Developing an emergency plan that includes your pets is a great way to reduce the risk of fires in your home. Luckily, putting togeth
er an emergency plan isn’t too tough. To make things even easier, we’ve gone ahead and assembled a few quick tips to get you started. Let’s look at a few pet-centric strategies to keep your family safe.

Foolproof Fireproofing

There are a few key areas around the home that require special attention when it comes to fire safety.

The number one cause of pet-related house fires are tied to the stove. Curious dogs and and cats will snoop around counter tops for tasty morsels of food. While scavenging for goodies, your furry friend runs the risk of bumping those ever-so-easy to turn stove knobs.

Some owners opt to remove the knobs altogether, others invest in knob covers to prevent them from being accidently turned on. Whichever route you take, both options can eliminate the chance of your pet turning on the stove. read more…

Dog Care 101 Tip #220: Backyard Safety Tips

Many owners these days opt to keep their pets indoors, especially during the hot summer months. However, when proper steps are taken, BestBullySticks believes a comfortable backyard can be just as inviting as an air conditioned home! Finding the right dog-friendly options for your backyard can be daunting — after all there are quite a few things to take into consideration. But making a comfortable and dog friendly yard can be a lot of fun, too. With your dog in mind, let’s look at a few ways to spruce up your yard.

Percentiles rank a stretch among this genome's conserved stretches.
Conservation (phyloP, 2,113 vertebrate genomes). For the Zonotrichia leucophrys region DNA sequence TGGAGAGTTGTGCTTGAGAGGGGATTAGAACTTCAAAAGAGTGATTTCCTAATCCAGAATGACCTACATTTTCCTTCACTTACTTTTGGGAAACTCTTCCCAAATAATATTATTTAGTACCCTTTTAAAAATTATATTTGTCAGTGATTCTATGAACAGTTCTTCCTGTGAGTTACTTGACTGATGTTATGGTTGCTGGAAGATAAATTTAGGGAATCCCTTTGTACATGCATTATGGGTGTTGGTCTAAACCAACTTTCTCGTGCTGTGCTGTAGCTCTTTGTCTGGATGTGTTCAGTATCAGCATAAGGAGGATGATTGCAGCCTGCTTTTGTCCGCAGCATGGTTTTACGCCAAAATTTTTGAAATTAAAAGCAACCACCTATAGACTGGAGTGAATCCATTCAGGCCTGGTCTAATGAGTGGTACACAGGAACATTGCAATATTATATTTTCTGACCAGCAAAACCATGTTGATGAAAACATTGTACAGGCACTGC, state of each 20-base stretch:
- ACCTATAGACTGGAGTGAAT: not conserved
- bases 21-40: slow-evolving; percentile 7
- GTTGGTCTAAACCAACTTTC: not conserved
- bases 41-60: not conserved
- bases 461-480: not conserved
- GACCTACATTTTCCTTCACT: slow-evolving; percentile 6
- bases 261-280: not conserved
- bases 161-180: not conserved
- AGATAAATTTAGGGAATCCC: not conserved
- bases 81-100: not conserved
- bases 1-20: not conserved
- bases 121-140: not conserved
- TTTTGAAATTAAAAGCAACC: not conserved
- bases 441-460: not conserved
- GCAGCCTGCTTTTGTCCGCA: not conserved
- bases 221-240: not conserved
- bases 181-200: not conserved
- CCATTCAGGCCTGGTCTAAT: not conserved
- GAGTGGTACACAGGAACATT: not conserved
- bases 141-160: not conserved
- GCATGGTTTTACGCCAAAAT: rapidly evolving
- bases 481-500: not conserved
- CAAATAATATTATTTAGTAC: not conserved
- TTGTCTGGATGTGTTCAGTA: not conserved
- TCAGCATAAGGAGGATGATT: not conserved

Outdoor Dog Needs

If your dog spends a lot of time outdoors, especially when you’re not home — a cozy dog house is a great place to start. Dog houses can help a dog both warm up and cool down throughout the year. In the summer months, it’s a great place to escape the heat. During colder months, a properly built dog house can be a cozy place to warm up. Choosing the right dog house can take a bit of research. Take a gander at our recent post on the BBS Healthy Dog Blog about Dog House Repairs where we discuss everything from how to choose a dog house to building your own!

Landscaping for Pets